CHAPTER III. CHRISTIANITY MISUNDERSTOOD BY BELIEVERS. Meaning of Christian Doctrine, Understood by a Minority, has Become Completely Incomprehensible for the Majority of MenReason of this to be Found in Misinterpretation of Christianity and Mistaken Conviction of Believers and Unbelievers Alike that they Understand itThe Meaning of Christianity Obscured for Believers by the ChurchThe First Appearance of Christ's TeachingIts Essence and Difference from Heathen ReligionsChristianity not Fully Comprehended at the Beginning, Became More and More Clear to those who Accepted it from its Correspondence with TruthSimultaneously with this Arose the Claim to Possession of the Authentic Meaning of the Doctrine Based on the Miraculous Nature of its TransmissionAssembly of Disciples as Described in the ActsThe Authoritative Claim to the Sole Possession of the True Meaning of Christ's Teaching Supported by Miraculous Evidence has Led by...


GREEN PERSPECTIVES A Left Green Publication Number 20 November 1989 P.O. Box 111 Burlington, VT 05402 The Meaning of Confederalism by Murray Bookchin Few arguments have been used more effectively to challenge the case for face-to-face participatory democracy than the claim that we live in a "complex society." Modern population centers, we are told, are too large and too concentrated to allow for direct decision-making at a grassroots level. And our economy is too "global," presumably, to unravel the intricacies of production and commerce. In our present transnational, often highly centralized social system, it is better to enhance representation in the state, to increase the efficiency of bureaucratic institutions, we are advised, than to a... (From : Anarchy Archives.)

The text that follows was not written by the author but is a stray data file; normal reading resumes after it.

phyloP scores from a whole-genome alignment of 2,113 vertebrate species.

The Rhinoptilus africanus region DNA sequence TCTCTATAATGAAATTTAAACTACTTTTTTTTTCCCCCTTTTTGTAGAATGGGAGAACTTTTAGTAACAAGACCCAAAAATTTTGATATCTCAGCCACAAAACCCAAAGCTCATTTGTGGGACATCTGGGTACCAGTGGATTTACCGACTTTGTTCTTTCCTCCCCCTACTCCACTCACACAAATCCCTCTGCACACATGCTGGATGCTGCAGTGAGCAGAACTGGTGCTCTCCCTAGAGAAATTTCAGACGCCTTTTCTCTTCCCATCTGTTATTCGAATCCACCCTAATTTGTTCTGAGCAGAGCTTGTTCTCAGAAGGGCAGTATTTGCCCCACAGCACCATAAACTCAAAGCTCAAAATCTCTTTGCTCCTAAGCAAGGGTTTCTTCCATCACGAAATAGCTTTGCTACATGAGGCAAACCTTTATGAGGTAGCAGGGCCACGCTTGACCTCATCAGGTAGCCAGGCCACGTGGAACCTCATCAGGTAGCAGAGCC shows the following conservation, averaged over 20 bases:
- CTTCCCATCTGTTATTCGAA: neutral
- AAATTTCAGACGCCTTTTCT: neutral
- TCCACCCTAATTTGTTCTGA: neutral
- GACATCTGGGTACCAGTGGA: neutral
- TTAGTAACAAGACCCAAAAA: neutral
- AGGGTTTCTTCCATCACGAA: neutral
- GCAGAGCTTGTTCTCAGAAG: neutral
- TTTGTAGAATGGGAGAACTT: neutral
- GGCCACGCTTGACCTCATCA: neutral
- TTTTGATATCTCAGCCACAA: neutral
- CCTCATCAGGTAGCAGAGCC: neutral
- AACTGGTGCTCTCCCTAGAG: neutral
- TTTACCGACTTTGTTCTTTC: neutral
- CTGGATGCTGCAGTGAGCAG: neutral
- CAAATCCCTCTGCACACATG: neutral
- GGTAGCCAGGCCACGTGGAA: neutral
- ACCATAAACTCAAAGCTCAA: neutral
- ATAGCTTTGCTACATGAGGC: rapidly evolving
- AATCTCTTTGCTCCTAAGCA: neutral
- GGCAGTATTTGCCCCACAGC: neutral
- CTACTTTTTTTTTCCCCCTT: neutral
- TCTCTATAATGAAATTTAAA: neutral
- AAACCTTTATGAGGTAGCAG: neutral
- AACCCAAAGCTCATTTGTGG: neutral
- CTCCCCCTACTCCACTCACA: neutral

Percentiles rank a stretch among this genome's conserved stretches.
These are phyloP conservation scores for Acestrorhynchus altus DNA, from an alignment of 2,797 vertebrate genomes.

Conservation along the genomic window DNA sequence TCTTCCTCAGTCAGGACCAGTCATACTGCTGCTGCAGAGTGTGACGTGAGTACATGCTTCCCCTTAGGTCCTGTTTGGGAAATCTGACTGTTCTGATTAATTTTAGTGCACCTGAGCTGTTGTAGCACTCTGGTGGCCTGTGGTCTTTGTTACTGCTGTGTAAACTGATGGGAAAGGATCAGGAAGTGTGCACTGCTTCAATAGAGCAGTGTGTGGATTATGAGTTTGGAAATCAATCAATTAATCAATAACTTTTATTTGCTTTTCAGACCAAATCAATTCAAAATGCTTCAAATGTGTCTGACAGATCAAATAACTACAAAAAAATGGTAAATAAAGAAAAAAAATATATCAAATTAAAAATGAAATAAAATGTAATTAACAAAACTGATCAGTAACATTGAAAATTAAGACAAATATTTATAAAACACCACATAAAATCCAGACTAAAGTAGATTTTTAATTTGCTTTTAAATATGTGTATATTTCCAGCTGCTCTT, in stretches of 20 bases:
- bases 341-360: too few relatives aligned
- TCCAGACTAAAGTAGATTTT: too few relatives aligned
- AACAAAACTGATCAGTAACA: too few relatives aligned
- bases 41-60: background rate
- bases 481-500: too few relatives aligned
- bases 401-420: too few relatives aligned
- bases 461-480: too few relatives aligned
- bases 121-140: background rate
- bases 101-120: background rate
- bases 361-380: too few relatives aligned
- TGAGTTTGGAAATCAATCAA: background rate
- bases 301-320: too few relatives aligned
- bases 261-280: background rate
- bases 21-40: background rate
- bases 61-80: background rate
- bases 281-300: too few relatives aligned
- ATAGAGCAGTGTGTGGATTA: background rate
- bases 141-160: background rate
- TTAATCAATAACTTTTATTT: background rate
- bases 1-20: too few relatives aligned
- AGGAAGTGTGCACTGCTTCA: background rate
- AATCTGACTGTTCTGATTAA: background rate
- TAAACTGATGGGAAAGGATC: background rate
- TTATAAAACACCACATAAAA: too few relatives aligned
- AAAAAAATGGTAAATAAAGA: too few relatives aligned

A Factor of EvolutionMutual Aid: A Factor of Evolution Peter Kropotkin 1902 Chapter 2: MUTUAL AID AMONG ANIMALS (continued) Migrations of birds.-- Breeding associations. -- Autumn societies. -- Mammals: small number of unsociable species. -- Hunting associations of wolves, lions, etc. -- Societies of rodents; of ruminants; of monkeys. -- Mutual Aid in the struggle for life. -- Darwin's arguments to prove the struggle for life within the species. -- Natural checks to over-multiplication. -- Supposed extermination of intermediate links. -- Elimination of competition in Nature. As soon as spring comes back to the temperate zone, myriads and myriads of birds which are scattered over the warmer regions of the South come together in numberless bands, and, full of vigor and joy, hasten northwards to rear their offspring. Each of our hedges, each grove, each ocean cliff, and each of the lakes and ponds with which Northern America,...

CHAPTER VI. When I understood the law of Jesus as the law of Jesus, and not as the law of Jesus and of Moses, when I understood the commandment of this law which absolutely abrogated the law of Moses, then the Gospels, before to me so obscure, diffuse, and contradictory, blended into a harmonious whole, the substance of whose doctrine, until then incomprehensible, I found to be formulated in terms simple, clear, and accessible to every searcher after truth. Throughout the Gospels we are called upon to consider the commandments of Jesus and the necessity of practicing them. All the theologians discuss the commandments of Jesus; but what are these commandments? I did not know before. I thought that the commandment of Jesus was to love God, and one's neighbor as one's self. I did not see that this could not be a new commandment of Jesus, since it was given by them of old in Deuteronomy and Leviticus. The words:...


There is a considerable amount of confusion, even among Socialists, as to the real meaning of words that run off the end of our tongues every time we speak of the revolutionary movement. Take, for instance, the words Socialist, Communist, Collectivist, Social Democrat, Anarchist, and collect the opinions of the first half dozen men you meet as to what they understand by them, and you will hear as many interpretations as replies. Yet amid this seeming confusion it is quite possible to gather the general lines of tendency expressed in these disputed terms. Thinking a little about the matter, one soon comes to see that Socialism is an economic term; it refers to man in his relation to wealth. Further, that in spite of all differences of opinio... (From : AnarchyArchives.)